If there was anything I dreaded, it was silence.
When the night closed in, the hollowness in my stomach would hit hard. Singleness, aloneness, and the looming thought on repeat. Did I miss my chance?
I had gone through a divorce several years prior, something that took me far from wanting to set foot in the church. The healing wouldn’t fully come, and over the years I desperately tried to fill in the places of brokenness with distraction. I dated, bought all the cute clothes, changed my hair color, and filled my calendar with as much as I could to numb the pain. While none of these things are bad, it was the busyness and the silencing of my soul that was doing the damage.
But, you can’t escape the night . . . and when you are in the burbs, the quiet is very apparent. I would toss and turn and feel the deep aches within, screaming for attention. Over time the aches became anxiety, moving throughout my bones constantly. And soon enough my days became a battle to get through without feeling the pull of an anxious and insecure heart. Something had to change — I couldn’t handle the heavy feelings anymore.
I decided to make friends with Silence, and I would intentionally do so during the evenings before bed. Making a sanctuary in my room, I found a plush rug from Aldi and a friendly plant that sprawled across the corner of my sacred space. I added a small table with candles and a simple lamp. And, each night, as the evening ushered in, I’d light the candles and sit in silence. I would allow the heaviness and anxiety to fall upon me as I learned to sit still in the present.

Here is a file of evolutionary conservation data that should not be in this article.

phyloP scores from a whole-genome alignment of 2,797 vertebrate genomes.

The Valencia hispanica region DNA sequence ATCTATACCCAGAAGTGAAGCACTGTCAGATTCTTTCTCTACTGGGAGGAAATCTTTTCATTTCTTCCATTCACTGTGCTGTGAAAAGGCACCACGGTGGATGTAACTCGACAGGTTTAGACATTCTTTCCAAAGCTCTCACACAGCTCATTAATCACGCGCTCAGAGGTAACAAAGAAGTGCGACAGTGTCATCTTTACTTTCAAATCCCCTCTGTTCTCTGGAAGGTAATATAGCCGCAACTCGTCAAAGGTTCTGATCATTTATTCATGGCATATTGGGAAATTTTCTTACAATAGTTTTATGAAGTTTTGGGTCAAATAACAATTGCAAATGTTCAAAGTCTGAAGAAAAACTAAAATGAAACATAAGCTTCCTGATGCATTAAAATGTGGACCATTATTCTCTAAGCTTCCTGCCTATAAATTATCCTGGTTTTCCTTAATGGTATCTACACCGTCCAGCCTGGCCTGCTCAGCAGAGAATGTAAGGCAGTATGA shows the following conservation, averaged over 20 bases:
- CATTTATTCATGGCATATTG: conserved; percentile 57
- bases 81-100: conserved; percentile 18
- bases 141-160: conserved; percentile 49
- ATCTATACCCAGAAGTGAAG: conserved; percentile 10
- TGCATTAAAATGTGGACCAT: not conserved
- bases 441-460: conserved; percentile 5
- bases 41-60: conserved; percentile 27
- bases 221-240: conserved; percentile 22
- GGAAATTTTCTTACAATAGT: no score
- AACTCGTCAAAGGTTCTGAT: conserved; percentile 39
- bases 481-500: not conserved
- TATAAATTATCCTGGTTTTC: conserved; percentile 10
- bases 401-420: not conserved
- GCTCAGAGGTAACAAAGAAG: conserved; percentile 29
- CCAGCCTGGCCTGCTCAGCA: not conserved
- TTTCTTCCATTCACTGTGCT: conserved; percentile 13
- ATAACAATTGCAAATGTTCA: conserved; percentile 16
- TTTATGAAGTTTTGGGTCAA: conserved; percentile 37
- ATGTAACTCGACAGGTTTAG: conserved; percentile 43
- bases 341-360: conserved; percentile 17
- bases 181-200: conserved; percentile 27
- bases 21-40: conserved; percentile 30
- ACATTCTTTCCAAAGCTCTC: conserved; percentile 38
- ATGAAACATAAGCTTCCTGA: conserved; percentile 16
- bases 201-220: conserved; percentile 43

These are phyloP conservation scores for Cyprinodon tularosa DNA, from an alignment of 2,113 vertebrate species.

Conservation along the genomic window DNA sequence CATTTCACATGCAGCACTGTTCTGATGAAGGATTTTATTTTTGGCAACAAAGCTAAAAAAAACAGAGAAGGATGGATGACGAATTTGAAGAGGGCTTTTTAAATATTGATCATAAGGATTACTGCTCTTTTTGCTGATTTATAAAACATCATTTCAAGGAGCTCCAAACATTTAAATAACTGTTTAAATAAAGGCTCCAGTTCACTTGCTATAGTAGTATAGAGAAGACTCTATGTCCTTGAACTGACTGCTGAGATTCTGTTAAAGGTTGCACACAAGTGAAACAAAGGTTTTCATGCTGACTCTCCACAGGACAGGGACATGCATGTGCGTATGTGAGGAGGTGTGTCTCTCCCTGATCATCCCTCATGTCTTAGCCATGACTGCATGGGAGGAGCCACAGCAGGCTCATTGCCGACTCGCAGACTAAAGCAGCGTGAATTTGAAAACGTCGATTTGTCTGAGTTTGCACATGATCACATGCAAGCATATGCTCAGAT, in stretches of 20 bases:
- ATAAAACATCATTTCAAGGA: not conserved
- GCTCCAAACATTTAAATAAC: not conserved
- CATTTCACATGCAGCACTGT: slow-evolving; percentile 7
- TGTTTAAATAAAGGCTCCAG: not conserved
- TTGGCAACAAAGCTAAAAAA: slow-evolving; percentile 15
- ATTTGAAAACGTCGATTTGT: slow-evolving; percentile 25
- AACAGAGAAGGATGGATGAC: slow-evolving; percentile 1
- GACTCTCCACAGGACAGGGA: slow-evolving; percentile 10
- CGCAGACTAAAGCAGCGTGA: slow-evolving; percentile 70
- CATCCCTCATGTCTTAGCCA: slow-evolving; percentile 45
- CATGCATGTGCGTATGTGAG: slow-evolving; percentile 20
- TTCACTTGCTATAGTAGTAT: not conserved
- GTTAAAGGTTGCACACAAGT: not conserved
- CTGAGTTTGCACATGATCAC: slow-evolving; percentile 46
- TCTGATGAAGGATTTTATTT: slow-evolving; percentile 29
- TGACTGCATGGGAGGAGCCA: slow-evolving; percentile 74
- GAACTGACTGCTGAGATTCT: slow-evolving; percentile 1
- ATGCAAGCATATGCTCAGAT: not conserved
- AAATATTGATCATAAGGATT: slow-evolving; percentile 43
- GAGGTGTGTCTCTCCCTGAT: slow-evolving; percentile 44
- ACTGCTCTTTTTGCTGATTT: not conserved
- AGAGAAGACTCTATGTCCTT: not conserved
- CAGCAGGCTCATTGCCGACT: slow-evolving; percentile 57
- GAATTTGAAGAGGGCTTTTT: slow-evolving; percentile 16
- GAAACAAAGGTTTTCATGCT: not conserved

I took notice of the anxiety that filled my stomach . . . and I began to welcome it with open arms. And then, slowly, I allowed myself to be okay with the hurt I was feeling — the parts that felt unfair, the angry parts that went way different than I wanted, and the parts where I needed to take ownership. At first it was hard; it was very hard to sit still and let the silence be alright. But then one night, tears began to fall. And they kept falling until, somehow, they soaked through my weary flesh . . . and began to soften my soul.
Sometimes, in these moments, I would play worship music and cry out to God. Oftentimes, I was asking why or demanding to know when I would feel okay again. But regardless of the approach, I began to ask God to come into the silence with me. And I chose to trust He was there with me — sitting by my side, holding my outstretched hands, healing my heart.
Over a timeframe of a couple years, I began to welcome the silence as something refreshing. I began to crave the present moment. I began to be okay with letting distractions fall away as I welcomed silence and welcomed the healing that happened in it. A lot of times it was not fun, and it was not easy. It first became an intention . . . and then a craving. Moments of silence turned into quiet walks as the sun was setting, candles in the cozy corner of my room, and inhaling and exhaling as I focused on my breath.
Silence has become a beautiful way to connect with Jesus, to be still and remember He knows the intricate details of my soul. It’s only in the silence and in moving away from distractions that I was able to see all that was possible . . . again.Leave a Comment